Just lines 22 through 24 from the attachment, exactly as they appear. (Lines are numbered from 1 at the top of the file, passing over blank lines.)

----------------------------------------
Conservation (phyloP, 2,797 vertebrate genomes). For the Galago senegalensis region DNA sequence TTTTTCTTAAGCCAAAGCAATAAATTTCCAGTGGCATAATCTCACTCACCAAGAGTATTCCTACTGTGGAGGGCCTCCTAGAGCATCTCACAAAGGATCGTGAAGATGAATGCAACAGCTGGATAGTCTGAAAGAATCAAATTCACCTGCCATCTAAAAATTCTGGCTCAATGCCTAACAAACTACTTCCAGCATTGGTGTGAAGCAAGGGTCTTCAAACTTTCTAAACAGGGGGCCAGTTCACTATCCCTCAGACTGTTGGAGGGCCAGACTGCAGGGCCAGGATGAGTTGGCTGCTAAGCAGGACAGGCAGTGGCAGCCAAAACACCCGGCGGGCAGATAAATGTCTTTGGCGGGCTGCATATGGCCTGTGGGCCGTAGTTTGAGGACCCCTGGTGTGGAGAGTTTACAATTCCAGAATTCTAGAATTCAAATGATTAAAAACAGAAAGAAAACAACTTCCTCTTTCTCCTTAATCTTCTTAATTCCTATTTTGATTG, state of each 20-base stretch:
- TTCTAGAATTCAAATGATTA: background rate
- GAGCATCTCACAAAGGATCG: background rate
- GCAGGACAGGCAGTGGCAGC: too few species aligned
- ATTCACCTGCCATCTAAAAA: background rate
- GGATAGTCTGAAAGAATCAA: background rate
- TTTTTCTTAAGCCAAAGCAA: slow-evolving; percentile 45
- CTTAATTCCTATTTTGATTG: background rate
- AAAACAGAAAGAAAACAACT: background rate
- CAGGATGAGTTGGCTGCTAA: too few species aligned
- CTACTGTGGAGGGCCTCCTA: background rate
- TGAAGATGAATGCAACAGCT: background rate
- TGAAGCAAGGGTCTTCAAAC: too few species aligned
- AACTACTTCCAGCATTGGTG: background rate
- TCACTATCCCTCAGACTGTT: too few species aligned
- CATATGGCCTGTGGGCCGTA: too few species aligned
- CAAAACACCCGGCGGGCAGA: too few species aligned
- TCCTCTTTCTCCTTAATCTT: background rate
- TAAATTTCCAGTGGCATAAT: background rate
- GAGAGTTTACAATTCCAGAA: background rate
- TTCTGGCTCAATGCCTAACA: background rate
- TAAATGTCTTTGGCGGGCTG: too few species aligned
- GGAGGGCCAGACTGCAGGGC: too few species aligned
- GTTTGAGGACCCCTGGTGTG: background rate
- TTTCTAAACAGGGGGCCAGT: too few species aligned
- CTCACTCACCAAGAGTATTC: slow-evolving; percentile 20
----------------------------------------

- TAAATGTCTTTGGCGGGCTG: too few species aligned
- GGAGGGCCAGACTGCAGGGC: too few species aligned
- GTTTGAGGACCCCTGGTGTG: background rate